NT travel bubble with NSW, New Zealand welcomed in light of coronavirus restrictions

Noble Horvath

Northern Territory locals have welcomed the news that they could expect visitors from across the Tasman within a fortnight, although Territorians will have to wait a little longer to return the favour and visit New Zealand. But for Neil and Donna Linklater, yesterday’s announcement was extra special. “My mum’s family […]

Northern Territory locals have welcomed the news that they could expect visitors from across the Tasman within a fortnight, although Territorians will have to wait a little longer to return the favour and visit New Zealand.

But for Neil and Donna Linklater, yesterday’s announcement was extra special.

“My mum’s family are in Christchurch, and it’s been hard for my mum to not be able to see her family. She’s in her 80s,” Ms Linklater said.

“It’s going to be a huge relief to see family. It will be wonderful. She will be very happy,” she said.

“We’d love to see the Kiwis here,” Mr Linklater said.

“We’re a little bit worried about international arrivals but not the Kiwis, we are lucky. We don’t want to lose it.”

The Australian and NZ Governments reached a deal yesterday that would see people allowed to travel from New Zealand to New South Wales and the NT quarantine-free with flights linking the two nations beginning in two weeks, on October 16.

However, NZ Prime Minister Jacinda Ardern said it was still too early to let Australians into the nation of 5 million, meaning the travel will be one-way.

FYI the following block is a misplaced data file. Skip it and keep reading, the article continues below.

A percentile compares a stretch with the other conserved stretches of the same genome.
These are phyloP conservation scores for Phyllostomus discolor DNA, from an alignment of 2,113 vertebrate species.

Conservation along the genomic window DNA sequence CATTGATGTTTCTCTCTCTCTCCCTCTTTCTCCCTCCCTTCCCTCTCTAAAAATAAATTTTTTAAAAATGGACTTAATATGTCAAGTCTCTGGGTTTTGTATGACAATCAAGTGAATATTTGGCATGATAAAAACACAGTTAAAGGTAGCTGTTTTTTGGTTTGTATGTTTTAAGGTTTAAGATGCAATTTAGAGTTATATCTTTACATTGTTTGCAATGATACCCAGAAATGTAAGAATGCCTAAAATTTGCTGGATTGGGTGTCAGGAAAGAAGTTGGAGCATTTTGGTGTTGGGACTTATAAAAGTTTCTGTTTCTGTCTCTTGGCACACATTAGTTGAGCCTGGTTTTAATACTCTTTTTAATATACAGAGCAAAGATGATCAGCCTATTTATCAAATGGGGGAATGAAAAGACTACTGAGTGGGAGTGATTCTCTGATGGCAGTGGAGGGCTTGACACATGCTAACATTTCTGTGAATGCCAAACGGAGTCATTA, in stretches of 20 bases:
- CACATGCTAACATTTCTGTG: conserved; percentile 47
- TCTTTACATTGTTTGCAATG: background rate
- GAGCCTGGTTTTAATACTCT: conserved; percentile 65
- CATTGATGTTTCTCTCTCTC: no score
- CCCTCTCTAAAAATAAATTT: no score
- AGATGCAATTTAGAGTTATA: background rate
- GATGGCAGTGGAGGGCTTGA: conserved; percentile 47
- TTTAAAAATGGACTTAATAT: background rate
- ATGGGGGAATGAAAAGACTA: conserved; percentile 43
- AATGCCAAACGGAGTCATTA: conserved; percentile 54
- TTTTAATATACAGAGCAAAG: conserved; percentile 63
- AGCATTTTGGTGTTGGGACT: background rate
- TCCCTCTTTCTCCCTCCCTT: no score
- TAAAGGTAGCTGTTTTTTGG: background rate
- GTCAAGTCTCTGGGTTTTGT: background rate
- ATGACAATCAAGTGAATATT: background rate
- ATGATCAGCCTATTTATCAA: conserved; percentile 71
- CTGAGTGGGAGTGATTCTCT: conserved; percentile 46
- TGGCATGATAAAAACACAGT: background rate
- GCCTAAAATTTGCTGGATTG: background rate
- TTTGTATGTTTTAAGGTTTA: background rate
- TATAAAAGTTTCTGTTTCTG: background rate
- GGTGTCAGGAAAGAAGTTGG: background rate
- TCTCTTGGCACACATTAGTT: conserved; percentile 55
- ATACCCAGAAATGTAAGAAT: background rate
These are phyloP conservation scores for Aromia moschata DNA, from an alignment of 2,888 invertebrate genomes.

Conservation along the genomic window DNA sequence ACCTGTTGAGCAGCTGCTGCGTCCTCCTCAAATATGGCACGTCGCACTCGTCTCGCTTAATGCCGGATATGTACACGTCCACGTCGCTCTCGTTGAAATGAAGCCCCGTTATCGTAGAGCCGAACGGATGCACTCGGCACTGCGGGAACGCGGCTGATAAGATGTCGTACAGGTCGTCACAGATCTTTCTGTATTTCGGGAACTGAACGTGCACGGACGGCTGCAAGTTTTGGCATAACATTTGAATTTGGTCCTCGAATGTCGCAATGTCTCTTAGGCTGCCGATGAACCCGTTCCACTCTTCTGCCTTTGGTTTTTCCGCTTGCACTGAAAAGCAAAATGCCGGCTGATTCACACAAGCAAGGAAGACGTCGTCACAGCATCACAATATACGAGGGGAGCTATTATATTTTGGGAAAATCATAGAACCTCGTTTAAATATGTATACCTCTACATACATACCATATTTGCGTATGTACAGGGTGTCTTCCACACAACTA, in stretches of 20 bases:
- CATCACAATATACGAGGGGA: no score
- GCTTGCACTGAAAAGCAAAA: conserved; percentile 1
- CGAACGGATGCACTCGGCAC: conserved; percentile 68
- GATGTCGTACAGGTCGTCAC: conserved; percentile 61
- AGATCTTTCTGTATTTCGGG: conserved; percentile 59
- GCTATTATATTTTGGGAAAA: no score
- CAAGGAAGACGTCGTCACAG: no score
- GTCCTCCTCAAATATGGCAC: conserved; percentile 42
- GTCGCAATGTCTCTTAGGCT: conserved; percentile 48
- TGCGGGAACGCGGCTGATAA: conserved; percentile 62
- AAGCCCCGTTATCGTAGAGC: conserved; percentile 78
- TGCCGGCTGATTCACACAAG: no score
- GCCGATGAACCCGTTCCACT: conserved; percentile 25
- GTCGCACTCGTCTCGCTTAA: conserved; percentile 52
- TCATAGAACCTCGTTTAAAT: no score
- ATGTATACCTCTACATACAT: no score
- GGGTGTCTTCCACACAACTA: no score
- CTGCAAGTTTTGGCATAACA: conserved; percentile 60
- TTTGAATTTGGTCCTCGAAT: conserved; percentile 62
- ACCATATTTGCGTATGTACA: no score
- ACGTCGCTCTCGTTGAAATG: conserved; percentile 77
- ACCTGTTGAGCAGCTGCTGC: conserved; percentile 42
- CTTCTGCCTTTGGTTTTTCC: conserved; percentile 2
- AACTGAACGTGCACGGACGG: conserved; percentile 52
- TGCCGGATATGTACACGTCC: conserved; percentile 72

The Federal Government has said the deal is merely stage one in a more comprehensive travel bubble, which will slowly be rolled out according to international circumstances.

Travel bubble a ‘step’ towards NT ‘comeback’

Alex Bruce, CEO of Hospitality NT, said the industry had been fortunate to have so far weathered the coronavirus pandemic without the severe lockdowns experienced in Victoria, and the news would help create more jobs.

“It’s another positive step in the comeback of the Territory, it’s really good news. We’re looking forward to welcoming Sydneysiders and now we want to say kia ora to all of our New Zealand friends and family, we’d love them to come up and join us,” Mr Bruce said.

Hospitality NT estimated that the 2020 peak dry season only saw 10 to 15 per cent of the usual number of tourists coming to the NT, so the prospect of some arrivals from New Zealand was good news.

“Where we are, right now, we’re incredibly fortunate, we don’t take for granted the support of locals, and as we can start to get more tourists from safe places to come and join us up here in the territory, you’re going to see more jobs, you’re going to see more businesses recovering and we’re really excited.”

Mr Bruce said that in the past, before coronavirus, the NT had regularly attracted more than 10,000 visitors from New Zealand each year.

“The numbers I’ve seen are up to 13,000 travel to the territory in a year, so it’s not to be sniffed at and we’d love to say welcome, we’re safe, come and join us.”